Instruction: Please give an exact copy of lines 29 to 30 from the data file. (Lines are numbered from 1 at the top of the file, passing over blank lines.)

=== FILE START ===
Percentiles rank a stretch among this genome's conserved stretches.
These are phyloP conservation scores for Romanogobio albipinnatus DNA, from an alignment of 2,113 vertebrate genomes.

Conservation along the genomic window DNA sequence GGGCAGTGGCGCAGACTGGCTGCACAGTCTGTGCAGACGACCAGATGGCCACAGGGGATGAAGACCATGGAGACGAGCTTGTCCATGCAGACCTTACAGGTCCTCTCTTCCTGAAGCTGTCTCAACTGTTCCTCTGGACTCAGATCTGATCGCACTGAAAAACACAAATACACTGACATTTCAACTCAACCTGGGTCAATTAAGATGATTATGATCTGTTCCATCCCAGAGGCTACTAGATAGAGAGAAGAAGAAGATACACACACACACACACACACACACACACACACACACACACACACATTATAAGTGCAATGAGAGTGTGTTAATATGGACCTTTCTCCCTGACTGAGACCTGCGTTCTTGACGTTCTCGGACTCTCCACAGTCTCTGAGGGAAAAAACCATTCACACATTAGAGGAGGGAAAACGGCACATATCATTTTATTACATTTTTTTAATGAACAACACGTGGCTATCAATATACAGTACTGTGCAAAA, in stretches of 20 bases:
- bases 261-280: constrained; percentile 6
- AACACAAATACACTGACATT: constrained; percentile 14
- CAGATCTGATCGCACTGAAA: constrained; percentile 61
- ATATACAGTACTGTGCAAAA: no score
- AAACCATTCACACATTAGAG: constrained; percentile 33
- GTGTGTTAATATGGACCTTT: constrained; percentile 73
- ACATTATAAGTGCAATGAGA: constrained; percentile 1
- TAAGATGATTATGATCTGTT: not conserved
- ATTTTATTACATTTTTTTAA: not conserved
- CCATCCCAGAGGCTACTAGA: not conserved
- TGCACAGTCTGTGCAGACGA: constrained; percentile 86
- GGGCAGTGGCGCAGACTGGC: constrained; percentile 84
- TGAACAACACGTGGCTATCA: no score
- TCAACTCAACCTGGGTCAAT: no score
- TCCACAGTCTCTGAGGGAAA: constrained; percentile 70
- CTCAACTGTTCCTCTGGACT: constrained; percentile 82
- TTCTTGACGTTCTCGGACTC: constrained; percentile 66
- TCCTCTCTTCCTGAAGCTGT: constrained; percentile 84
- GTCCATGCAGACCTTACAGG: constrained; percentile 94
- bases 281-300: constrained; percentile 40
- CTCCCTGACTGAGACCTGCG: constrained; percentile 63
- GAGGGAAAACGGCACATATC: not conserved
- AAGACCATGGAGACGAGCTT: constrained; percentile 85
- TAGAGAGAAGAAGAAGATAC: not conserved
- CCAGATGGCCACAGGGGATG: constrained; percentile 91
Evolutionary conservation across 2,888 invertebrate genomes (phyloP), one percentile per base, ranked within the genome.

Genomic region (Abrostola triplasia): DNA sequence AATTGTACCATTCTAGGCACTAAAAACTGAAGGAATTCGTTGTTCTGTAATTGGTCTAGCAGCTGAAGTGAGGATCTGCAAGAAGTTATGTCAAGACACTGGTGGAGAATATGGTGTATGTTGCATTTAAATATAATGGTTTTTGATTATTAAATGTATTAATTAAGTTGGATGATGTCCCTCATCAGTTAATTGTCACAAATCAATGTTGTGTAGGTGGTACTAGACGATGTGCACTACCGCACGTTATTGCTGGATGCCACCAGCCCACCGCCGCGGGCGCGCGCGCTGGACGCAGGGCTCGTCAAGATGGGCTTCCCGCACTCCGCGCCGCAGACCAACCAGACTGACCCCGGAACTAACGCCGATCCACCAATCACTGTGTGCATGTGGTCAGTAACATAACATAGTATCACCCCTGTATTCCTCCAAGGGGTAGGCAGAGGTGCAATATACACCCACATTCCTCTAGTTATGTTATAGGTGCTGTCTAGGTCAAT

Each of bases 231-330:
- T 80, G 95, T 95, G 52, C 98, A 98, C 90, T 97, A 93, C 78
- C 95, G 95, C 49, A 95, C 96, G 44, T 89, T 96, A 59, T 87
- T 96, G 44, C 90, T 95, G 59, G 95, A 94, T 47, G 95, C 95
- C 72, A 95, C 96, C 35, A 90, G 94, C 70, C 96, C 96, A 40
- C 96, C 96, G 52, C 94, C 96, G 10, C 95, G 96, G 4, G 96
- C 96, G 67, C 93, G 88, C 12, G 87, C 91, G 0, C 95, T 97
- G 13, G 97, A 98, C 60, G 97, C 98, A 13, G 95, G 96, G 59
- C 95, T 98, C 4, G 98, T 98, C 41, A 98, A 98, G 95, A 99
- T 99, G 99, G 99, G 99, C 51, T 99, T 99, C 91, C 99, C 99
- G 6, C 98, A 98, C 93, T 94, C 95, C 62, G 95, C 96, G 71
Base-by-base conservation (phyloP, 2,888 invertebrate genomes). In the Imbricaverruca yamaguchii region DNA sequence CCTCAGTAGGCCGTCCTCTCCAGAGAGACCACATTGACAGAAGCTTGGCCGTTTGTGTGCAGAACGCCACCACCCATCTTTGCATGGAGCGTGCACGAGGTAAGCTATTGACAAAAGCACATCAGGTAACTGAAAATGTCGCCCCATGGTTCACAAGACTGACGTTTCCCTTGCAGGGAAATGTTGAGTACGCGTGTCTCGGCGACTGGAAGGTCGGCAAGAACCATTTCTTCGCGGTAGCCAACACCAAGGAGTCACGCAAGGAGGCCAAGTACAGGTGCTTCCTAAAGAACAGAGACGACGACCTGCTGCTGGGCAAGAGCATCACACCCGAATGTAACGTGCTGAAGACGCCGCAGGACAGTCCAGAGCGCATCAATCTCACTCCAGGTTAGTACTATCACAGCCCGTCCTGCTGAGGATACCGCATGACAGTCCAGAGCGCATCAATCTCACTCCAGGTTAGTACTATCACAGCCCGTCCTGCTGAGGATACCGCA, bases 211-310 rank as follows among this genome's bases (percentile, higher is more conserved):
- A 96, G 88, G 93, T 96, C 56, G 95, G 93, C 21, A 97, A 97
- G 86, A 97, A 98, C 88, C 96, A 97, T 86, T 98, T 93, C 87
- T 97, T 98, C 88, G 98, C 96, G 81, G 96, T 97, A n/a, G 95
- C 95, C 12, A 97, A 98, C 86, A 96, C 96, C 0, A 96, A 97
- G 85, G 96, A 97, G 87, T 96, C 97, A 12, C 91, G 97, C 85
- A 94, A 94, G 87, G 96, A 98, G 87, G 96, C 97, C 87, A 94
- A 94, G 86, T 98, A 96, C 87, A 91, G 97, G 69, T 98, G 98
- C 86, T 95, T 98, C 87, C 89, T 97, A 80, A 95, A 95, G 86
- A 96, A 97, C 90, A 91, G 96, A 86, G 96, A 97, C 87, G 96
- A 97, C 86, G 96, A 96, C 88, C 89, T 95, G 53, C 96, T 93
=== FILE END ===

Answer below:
Evolutionary conservation across 2,888 invertebrate genomes (phyloP), one percentile per base, ranked within the genome.

Genomic region (Abrostola triplasia): DNA sequence AATTGTACCATTCTAGGCACTAAAAACTGAAGGAATTCGTTGTTCTGTAATTGGTCTAGCAGCTGAAGTGAGGATCTGCAAGAAGTTATGTCAAGACACTGGTGGAGAATATGGTGTATGTTGCATTTAAATATAATGGTTTTTGATTATTAAATGTATTAATTAAGTTGGATGATGTCCCTCATCAGTTAATTGTCACAAATCAATGTTGTGTAGGTGGTACTAGACGATGTGCACTACCGCACGTTATTGCTGGATGCCACCAGCCCACCGCCGCGGGCGCGCGCGCTGGACGCAGGGCTCGTCAAGATGGGCTTCCCGCACTCCGCGCCGCAGACCAACCAGACTGACCCCGGAACTAACGCCGATCCACCAATCACTGTGTGCATGTGGTCAGTAACATAACATAGTATCACCCCTGTATTCCTCCAAGGGGTAGGCAGAGGTGCAATATACACCCACATTCCTCTAGTTATGTTATAGGTGCTGTCTAGGTCAAT